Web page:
Black Bear - Wildlife
Black bears (Ursus americanus) are 5 to 6 feet long (nose to rump), typically stand 2.5 to 3 feet at the shoulder, and weigh 100 to 400 lbs. Body color ranges from dark brown to black with a light brown or tan muzzle.
Black bears generally pose little threat to humans, their property or pets. Black bears are naturally shy animals and not known for aggressive behavior. Black bear sightings in Fairfax County are not common.
Black bears are primarily active at dusk and dawn. Black bears in urban areas become primarily active at night.
Black bears breed in June or July and females breed only every other year. “Delayed implantation” occurs and female bears do not become pregnant until November or December. Gestation is 7 to 8 weeks.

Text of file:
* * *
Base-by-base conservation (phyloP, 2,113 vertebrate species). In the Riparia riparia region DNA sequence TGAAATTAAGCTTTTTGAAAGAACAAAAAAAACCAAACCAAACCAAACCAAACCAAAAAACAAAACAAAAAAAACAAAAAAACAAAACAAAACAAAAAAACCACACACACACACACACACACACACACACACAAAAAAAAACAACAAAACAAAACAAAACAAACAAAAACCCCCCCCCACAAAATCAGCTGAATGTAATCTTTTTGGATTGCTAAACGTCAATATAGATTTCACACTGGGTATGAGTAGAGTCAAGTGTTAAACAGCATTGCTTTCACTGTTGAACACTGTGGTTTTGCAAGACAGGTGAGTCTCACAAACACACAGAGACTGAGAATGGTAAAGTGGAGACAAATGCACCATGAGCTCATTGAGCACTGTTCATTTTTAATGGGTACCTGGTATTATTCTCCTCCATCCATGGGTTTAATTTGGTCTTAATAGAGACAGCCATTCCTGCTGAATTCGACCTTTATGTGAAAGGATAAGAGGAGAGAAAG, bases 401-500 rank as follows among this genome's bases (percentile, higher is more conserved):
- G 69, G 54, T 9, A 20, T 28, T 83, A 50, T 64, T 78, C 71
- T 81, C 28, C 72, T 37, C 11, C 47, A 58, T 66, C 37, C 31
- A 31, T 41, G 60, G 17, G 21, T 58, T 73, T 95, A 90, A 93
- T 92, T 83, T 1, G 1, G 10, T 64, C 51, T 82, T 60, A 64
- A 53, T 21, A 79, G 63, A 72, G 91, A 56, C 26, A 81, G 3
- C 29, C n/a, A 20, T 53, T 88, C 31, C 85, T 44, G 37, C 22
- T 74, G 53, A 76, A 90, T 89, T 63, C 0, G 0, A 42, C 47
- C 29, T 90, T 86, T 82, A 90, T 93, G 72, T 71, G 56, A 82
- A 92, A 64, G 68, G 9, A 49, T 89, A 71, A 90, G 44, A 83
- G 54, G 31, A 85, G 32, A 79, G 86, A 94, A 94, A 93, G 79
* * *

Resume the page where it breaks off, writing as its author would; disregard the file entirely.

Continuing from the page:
Black bears establish dens in large hollow trees, brush piles, or upturned tree roots. Black bears hibernate early November through March or April, depending on food availability. Young bears become independent the following spring.
Black bears are omnivorous. A natural diet includes fruits, berries, plants, nuts, insects, small mammals and fawns. A modified diet can include farm crops, gardens, small livestock, beehives, bird feeder seeds, pet food and garbage.
Black bears inhabit wetlands, woodlands, suburban and urban areas of Fairfax County.